The digitisation of cars has made comparisons to “data centres on wheels” so common that they’ve become clichéd. It’s also built a booming market for tech firms — few of which have capitalised as adeptly as Arm.
Often described as the UK’s leading IT company, SoftBank-owned Arm designs energy-efficient computer chips. The company’s architectures are found in endless applications, from smart cities to laptops, but they’re best-known for powering mobile devices. Around 95% of the world’s smartphones use Arm’s technology.
In recent years, however, the company’s fastest-growing division has been the automotive unit. Arm has reportedly more than doubled its revenues from the sector since 2020.
Dennis Laudick, Arm’s vice president of automotive go-to-market, attributes the growth to a convergence of three trends: electrification, automation, and in-vehicle user experience (UX).
“All of those are driving more compute into the vehicle,” he says — and more compute means more business for Arm.
As the company prepares for a long-awaited public listing, Laudick gave TNW a glimpse into his automotive strategy.
Gradually, EVs are engulfing the car market. Last year, fully-electric vehicles comprised over 10% of car sales in Europe for the first time. Globally, their total sales hit around 7.8 million units — as much as 68% more than in 2022. To serve this growing market, automakers have to integrate a complex new collection of electronics.
“When you do that, it becomes a lot more complicated system,” says Laudick. “You need to look at even more electronics to manage it, and that causes people to rethink their architectures.”
The result is firmer foundations for more digital features. Take the all-electric Nissan Leaf, which runs Arm’s Cortex-R4 processor alongside an electric powertrain.
To control the power inverter, a microcomputer core has to accurately repeat a series of processes — such as sensing, calculation, and control output — for events that occur in 1/10,000-second cycles. In this tiny computation window, the system has to deliver efficient, responsive, and precise control.
The Leaf also has a new electronic pedal system, which the driver uses to control the car’s speed by applying pressure to the accelerator.
When the accelerator is fully released, regenerative and friction brakes are activated automatically, bringing the car to a complete stop — even on steep slopes — until the accelerator is pressed again. And if the driver gets tired, an intelligent cruise control system can automatically match the car’s speed to the flow of traffic, while a lane assist feature makes subtle steering corrections to keep the vehicle centred.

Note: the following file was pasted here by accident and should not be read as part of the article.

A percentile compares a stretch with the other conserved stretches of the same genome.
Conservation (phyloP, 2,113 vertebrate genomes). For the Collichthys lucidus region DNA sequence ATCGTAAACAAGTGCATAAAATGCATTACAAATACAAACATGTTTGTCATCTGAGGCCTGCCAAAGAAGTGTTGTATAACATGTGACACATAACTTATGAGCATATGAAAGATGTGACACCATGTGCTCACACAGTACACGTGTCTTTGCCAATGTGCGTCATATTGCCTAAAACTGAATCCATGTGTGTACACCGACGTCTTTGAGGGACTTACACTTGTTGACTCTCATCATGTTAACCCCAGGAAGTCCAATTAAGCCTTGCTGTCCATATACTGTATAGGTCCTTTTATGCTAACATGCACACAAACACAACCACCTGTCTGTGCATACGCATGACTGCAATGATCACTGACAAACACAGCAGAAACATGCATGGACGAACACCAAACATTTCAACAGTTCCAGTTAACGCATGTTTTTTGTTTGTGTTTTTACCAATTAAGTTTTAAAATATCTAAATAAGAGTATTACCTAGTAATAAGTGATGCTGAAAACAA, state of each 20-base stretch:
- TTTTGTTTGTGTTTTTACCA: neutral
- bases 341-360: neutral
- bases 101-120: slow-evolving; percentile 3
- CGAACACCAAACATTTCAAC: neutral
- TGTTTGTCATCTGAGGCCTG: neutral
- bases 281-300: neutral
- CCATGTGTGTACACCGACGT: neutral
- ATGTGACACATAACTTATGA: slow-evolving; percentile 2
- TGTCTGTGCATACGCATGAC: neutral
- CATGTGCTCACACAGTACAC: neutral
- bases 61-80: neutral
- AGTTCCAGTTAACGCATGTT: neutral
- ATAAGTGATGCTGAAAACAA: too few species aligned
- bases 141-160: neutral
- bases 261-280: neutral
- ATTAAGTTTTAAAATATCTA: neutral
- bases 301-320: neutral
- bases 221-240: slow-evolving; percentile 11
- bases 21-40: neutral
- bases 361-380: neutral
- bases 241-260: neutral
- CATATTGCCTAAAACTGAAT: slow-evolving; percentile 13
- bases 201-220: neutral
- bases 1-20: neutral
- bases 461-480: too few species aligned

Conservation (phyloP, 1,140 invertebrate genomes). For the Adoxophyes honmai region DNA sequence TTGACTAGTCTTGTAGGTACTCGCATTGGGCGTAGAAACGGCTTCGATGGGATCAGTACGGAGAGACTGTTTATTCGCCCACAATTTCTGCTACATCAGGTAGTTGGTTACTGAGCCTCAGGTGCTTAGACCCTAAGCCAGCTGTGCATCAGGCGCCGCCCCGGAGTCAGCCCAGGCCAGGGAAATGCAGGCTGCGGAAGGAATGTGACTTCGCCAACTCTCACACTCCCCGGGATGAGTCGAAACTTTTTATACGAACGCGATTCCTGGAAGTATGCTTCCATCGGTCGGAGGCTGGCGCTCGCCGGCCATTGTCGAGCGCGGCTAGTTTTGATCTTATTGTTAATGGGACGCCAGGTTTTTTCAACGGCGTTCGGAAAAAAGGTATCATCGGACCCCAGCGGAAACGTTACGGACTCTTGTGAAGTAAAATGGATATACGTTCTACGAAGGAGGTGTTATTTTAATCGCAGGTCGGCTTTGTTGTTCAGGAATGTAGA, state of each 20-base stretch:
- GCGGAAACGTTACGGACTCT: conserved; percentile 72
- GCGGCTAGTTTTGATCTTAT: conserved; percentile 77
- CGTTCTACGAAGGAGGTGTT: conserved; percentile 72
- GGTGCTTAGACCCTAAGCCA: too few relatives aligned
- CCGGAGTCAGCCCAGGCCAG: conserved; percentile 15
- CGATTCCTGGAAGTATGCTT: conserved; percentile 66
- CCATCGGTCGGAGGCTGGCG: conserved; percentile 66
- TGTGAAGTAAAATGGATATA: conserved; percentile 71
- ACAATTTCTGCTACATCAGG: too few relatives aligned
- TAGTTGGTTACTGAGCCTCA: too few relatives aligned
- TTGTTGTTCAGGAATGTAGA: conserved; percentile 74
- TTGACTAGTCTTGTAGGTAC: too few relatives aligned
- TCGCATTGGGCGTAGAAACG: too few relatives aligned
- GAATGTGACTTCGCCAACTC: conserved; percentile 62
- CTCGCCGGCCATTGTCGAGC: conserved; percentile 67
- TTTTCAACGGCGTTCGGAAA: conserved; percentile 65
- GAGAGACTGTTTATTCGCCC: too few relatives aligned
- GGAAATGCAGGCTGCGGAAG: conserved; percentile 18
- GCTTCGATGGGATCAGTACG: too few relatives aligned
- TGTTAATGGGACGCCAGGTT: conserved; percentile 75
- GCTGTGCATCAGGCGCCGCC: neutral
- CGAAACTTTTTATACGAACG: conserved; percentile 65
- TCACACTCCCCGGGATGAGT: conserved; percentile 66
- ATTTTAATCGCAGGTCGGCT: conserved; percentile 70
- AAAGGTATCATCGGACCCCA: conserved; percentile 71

It’s a convenient package of features, but one that reimagines the whole foundations of a car. The likes of Nissan had spent decades establishing the controls and architectures that run internal combustion engines (ICEs) for decades. They’re now rapidly replacing their hardwarewith digital operations. The shift has fostered a concept called the “software-defined vehicle.”
“The whole industry is aware of this disruption that’s converting them from a mechanical mindset to a software mindset — and they’re all trying to reinvent themselves,” says Laudick.
“It equates to more powerful electronics.
Undoubtedly, the transition has opened up new business opportunities for Original Equipment Manufacturers (OEMs), component suppliers, startups, and semiconductor companies. But all the new features and revenue streams have to fit within the tight constraints of power consumption, heat dissipation, and physical space.
That’s where Arm wants to step in. The company’s suite of processor IP, tools, and software solutions offers the automotive sector the promise of maximising innovation.
“From our perspective, it basically equates to more electronics — and more powerful electronics,” says Laudick.
The transition to EVs has coincided with an expansion of autonomous features. While level 5 cars haven’t arrived as quickly as advertised, advanced driver assistance systems (ADAS), from lane detection to park assist, have become commonplace. As a result, the applications for Arm’s architectures are proliferating.
“The more autonomous functionality we drive into cars, the more exponential the compute demands are,” says Laudick. “And if you look at some of the data systems that people are looking at putting in cars in five years’ time, they’re really high-end.”
At present, Arm powers everything from processors that Dream Chip Technologies applies to radar to smart electronic fuses that Elmos uses to supply stable power. As the use cases expand, so does the demand for chips — and the rules that surround them.